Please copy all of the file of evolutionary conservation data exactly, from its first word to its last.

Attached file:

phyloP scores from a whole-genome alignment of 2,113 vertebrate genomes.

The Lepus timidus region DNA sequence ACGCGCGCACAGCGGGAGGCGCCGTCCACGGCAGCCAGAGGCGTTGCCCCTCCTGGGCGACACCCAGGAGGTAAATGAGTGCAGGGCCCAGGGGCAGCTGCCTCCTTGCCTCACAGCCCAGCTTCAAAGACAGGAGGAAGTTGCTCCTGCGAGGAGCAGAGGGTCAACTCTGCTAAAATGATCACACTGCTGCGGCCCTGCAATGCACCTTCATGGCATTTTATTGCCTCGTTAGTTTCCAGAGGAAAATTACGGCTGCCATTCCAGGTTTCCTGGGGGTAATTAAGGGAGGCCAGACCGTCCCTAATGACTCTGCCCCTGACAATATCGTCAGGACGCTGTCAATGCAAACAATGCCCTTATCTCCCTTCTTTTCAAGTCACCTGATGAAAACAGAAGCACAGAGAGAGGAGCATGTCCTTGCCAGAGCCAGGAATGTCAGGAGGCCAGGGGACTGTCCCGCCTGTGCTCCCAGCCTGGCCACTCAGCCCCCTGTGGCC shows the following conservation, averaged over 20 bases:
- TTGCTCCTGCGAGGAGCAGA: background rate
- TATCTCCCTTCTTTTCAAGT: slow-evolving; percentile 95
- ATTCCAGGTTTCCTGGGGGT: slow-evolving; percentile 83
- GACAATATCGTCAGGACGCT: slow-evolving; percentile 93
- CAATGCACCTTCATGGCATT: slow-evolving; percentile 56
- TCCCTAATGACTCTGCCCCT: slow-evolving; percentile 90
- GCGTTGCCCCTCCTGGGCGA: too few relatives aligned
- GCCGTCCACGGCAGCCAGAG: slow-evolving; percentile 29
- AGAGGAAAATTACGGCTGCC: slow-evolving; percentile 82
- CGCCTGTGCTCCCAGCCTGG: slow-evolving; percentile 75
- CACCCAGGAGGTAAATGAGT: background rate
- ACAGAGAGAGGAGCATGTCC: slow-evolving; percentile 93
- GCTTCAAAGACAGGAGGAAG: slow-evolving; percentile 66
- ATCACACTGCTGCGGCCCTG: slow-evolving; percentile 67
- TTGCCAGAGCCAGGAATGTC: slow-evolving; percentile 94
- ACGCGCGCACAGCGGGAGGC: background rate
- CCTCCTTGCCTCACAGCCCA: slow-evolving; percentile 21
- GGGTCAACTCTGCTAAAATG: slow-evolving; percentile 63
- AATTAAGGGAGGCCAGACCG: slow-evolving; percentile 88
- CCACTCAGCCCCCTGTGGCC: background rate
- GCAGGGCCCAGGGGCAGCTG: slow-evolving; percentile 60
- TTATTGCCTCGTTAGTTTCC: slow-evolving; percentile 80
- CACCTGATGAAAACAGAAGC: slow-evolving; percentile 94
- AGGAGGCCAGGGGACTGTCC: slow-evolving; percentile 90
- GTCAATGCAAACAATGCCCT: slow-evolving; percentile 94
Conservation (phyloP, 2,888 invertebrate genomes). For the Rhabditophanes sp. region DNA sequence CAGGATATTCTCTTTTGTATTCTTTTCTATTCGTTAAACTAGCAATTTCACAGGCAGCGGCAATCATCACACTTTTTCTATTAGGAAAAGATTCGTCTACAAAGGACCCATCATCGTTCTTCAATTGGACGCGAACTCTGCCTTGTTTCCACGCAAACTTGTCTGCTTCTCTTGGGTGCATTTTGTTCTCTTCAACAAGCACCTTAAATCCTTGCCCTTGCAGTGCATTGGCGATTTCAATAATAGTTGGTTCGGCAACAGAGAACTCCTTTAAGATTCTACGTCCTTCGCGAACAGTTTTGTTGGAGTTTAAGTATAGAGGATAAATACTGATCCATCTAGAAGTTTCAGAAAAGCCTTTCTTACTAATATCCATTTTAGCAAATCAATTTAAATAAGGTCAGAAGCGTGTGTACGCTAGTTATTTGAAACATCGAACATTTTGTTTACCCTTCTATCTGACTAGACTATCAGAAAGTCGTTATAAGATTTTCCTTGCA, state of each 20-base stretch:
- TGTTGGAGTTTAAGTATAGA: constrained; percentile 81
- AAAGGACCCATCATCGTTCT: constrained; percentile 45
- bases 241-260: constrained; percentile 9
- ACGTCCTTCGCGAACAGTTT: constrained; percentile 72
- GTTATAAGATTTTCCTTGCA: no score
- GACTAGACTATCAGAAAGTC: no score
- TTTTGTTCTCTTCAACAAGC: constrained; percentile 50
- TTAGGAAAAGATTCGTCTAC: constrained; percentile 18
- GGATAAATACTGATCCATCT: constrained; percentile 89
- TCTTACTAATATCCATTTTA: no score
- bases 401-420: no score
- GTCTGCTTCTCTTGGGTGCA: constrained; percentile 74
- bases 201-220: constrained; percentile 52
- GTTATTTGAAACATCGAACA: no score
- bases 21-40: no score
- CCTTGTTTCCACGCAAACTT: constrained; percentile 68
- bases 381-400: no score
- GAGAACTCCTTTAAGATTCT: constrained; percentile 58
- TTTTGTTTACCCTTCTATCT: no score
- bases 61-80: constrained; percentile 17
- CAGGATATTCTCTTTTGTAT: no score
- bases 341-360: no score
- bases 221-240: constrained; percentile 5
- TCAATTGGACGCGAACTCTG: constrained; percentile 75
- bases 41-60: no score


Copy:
phyloP scores from a whole-genome alignment of 2,113 vertebrate genomes.

The Lepus timidus region DNA sequence ACGCGCGCACAGCGGGAGGCGCCGTCCACGGCAGCCAGAGGCGTTGCCCCTCCTGGGCGACACCCAGGAGGTAAATGAGTGCAGGGCCCAGGGGCAGCTGCCTCCTTGCCTCACAGCCCAGCTTCAAAGACAGGAGGAAGTTGCTCCTGCGAGGAGCAGAGGGTCAACTCTGCTAAAATGATCACACTGCTGCGGCCCTGCAATGCACCTTCATGGCATTTTATTGCCTCGTTAGTTTCCAGAGGAAAATTACGGCTGCCATTCCAGGTTTCCTGGGGGTAATTAAGGGAGGCCAGACCGTCCCTAATGACTCTGCCCCTGACAATATCGTCAGGACGCTGTCAATGCAAACAATGCCCTTATCTCCCTTCTTTTCAAGTCACCTGATGAAAACAGAAGCACAGAGAGAGGAGCATGTCCTTGCCAGAGCCAGGAATGTCAGGAGGCCAGGGGACTGTCCCGCCTGTGCTCCCAGCCTGGCCACTCAGCCCCCTGTGGCC shows the following conservation, averaged over 20 bases:
- TTGCTCCTGCGAGGAGCAGA: background rate
- TATCTCCCTTCTTTTCAAGT: slow-evolving; percentile 95
- ATTCCAGGTTTCCTGGGGGT: slow-evolving; percentile 83
- GACAATATCGTCAGGACGCT: slow-evolving; percentile 93
- CAATGCACCTTCATGGCATT: slow-evolving; percentile 56
- TCCCTAATGACTCTGCCCCT: slow-evolving; percentile 90
- GCGTTGCCCCTCCTGGGCGA: too few relatives aligned
- GCCGTCCACGGCAGCCAGAG: slow-evolving; percentile 29
- AGAGGAAAATTACGGCTGCC: slow-evolving; percentile 82
- CGCCTGTGCTCCCAGCCTGG: slow-evolving; percentile 75
- CACCCAGGAGGTAAATGAGT: background rate
- ACAGAGAGAGGAGCATGTCC: slow-evolving; percentile 93
- GCTTCAAAGACAGGAGGAAG: slow-evolving; percentile 66
- ATCACACTGCTGCGGCCCTG: slow-evolving; percentile 67
- TTGCCAGAGCCAGGAATGTC: slow-evolving; percentile 94
- ACGCGCGCACAGCGGGAGGC: background rate
- CCTCCTTGCCTCACAGCCCA: slow-evolving; percentile 21
- GGGTCAACTCTGCTAAAATG: slow-evolving; percentile 63
- AATTAAGGGAGGCCAGACCG: slow-evolving; percentile 88
- CCACTCAGCCCCCTGTGGCC: background rate
- GCAGGGCCCAGGGGCAGCTG: slow-evolving; percentile 60
- TTATTGCCTCGTTAGTTTCC: slow-evolving; percentile 80
- CACCTGATGAAAACAGAAGC: slow-evolving; percentile 94
- AGGAGGCCAGGGGACTGTCC: slow-evolving; percentile 90
- GTCAATGCAAACAATGCCCT: slow-evolving; percentile 94
Conservation (phyloP, 2,888 invertebrate genomes). For the Rhabditophanes sp. region DNA sequence CAGGATATTCTCTTTTGTATTCTTTTCTATTCGTTAAACTAGCAATTTCACAGGCAGCGGCAATCATCACACTTTTTCTATTAGGAAAAGATTCGTCTACAAAGGACCCATCATCGTTCTTCAATTGGACGCGAACTCTGCCTTGTTTCCACGCAAACTTGTCTGCTTCTCTTGGGTGCATTTTGTTCTCTTCAACAAGCACCTTAAATCCTTGCCCTTGCAGTGCATTGGCGATTTCAATAATAGTTGGTTCGGCAACAGAGAACTCCTTTAAGATTCTACGTCCTTCGCGAACAGTTTTGTTGGAGTTTAAGTATAGAGGATAAATACTGATCCATCTAGAAGTTTCAGAAAAGCCTTTCTTACTAATATCCATTTTAGCAAATCAATTTAAATAAGGTCAGAAGCGTGTGTACGCTAGTTATTTGAAACATCGAACATTTTGTTTACCCTTCTATCTGACTAGACTATCAGAAAGTCGTTATAAGATTTTCCTTGCA, state of each 20-base stretch:
- TGTTGGAGTTTAAGTATAGA: constrained; percentile 81
- AAAGGACCCATCATCGTTCT: constrained; percentile 45
- bases 241-260: constrained; percentile 9
- ACGTCCTTCGCGAACAGTTT: constrained; percentile 72
- GTTATAAGATTTTCCTTGCA: no score
- GACTAGACTATCAGAAAGTC: no score
- TTTTGTTCTCTTCAACAAGC: constrained; percentile 50
- TTAGGAAAAGATTCGTCTAC: constrained; percentile 18
- GGATAAATACTGATCCATCT: constrained; percentile 89
- TCTTACTAATATCCATTTTA: no score
- bases 401-420: no score
- GTCTGCTTCTCTTGGGTGCA: constrained; percentile 74
- bases 201-220: constrained; percentile 52
- GTTATTTGAAACATCGAACA: no score
- bases 21-40: no score
- CCTTGTTTCCACGCAAACTT: constrained; percentile 68
- bases 381-400: no score
- GAGAACTCCTTTAAGATTCT: constrained; percentile 58
- TTTTGTTTACCCTTCTATCT: no score
- bases 61-80: constrained; percentile 17
- CAGGATATTCTCTTTTGTAT: no score
- bases 341-360: no score
- bases 221-240: constrained; percentile 5
- TCAATTGGACGCGAACTCTG: constrained; percentile 75
- bases 41-60: no score